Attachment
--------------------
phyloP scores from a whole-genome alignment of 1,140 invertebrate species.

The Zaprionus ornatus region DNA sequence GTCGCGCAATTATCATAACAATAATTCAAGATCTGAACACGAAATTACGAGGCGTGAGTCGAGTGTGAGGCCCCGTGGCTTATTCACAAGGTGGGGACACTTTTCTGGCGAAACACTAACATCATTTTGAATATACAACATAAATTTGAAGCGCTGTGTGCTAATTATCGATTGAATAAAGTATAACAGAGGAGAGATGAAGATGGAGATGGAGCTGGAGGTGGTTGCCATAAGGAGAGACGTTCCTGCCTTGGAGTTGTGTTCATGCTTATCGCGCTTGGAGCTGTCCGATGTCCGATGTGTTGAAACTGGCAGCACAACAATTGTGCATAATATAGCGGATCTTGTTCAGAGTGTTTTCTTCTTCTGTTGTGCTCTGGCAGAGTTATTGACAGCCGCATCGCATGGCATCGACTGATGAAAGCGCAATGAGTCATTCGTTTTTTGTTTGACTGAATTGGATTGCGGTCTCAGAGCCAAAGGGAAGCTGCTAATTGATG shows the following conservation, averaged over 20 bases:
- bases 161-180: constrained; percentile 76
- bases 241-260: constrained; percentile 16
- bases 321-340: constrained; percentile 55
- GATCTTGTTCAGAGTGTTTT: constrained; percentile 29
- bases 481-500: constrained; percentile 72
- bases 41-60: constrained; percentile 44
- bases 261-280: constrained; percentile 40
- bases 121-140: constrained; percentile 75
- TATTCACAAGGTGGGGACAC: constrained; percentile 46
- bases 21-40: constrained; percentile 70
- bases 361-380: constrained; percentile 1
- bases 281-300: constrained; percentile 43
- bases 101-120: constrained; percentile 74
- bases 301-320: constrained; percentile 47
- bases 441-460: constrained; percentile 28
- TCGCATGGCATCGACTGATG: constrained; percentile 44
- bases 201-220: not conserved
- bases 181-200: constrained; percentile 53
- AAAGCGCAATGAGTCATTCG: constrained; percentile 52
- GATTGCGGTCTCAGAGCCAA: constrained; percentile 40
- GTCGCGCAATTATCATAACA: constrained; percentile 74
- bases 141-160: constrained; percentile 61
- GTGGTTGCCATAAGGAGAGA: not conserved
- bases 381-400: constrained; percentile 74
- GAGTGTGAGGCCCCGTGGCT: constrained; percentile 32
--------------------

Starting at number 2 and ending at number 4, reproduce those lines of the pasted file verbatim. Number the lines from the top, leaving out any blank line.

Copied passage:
The Zaprionus ornatus region DNA sequence GTCGCGCAATTATCATAACAATAATTCAAGATCTGAACACGAAATTACGAGGCGTGAGTCGAGTGTGAGGCCCCGTGGCTTATTCACAAGGTGGGGACACTTTTCTGGCGAAACACTAACATCATTTTGAATATACAACATAAATTTGAAGCGCTGTGTGCTAATTATCGATTGAATAAAGTATAACAGAGGAGAGATGAAGATGGAGATGGAGCTGGAGGTGGTTGCCATAAGGAGAGACGTTCCTGCCTTGGAGTTGTGTTCATGCTTATCGCGCTTGGAGCTGTCCGATGTCCGATGTGTTGAAACTGGCAGCACAACAATTGTGCATAATATAGCGGATCTTGTTCAGAGTGTTTTCTTCTTCTGTTGTGCTCTGGCAGAGTTATTGACAGCCGCATCGCATGGCATCGACTGATGAAAGCGCAATGAGTCATTCGTTTTTTGTTTGACTGAATTGGATTGCGGTCTCAGAGCCAAAGGGAAGCTGCTAATTGATG shows the following conservation, averaged over 20 bases:
- bases 161-180: constrained; percentile 76
- bases 241-260: constrained; percentile 16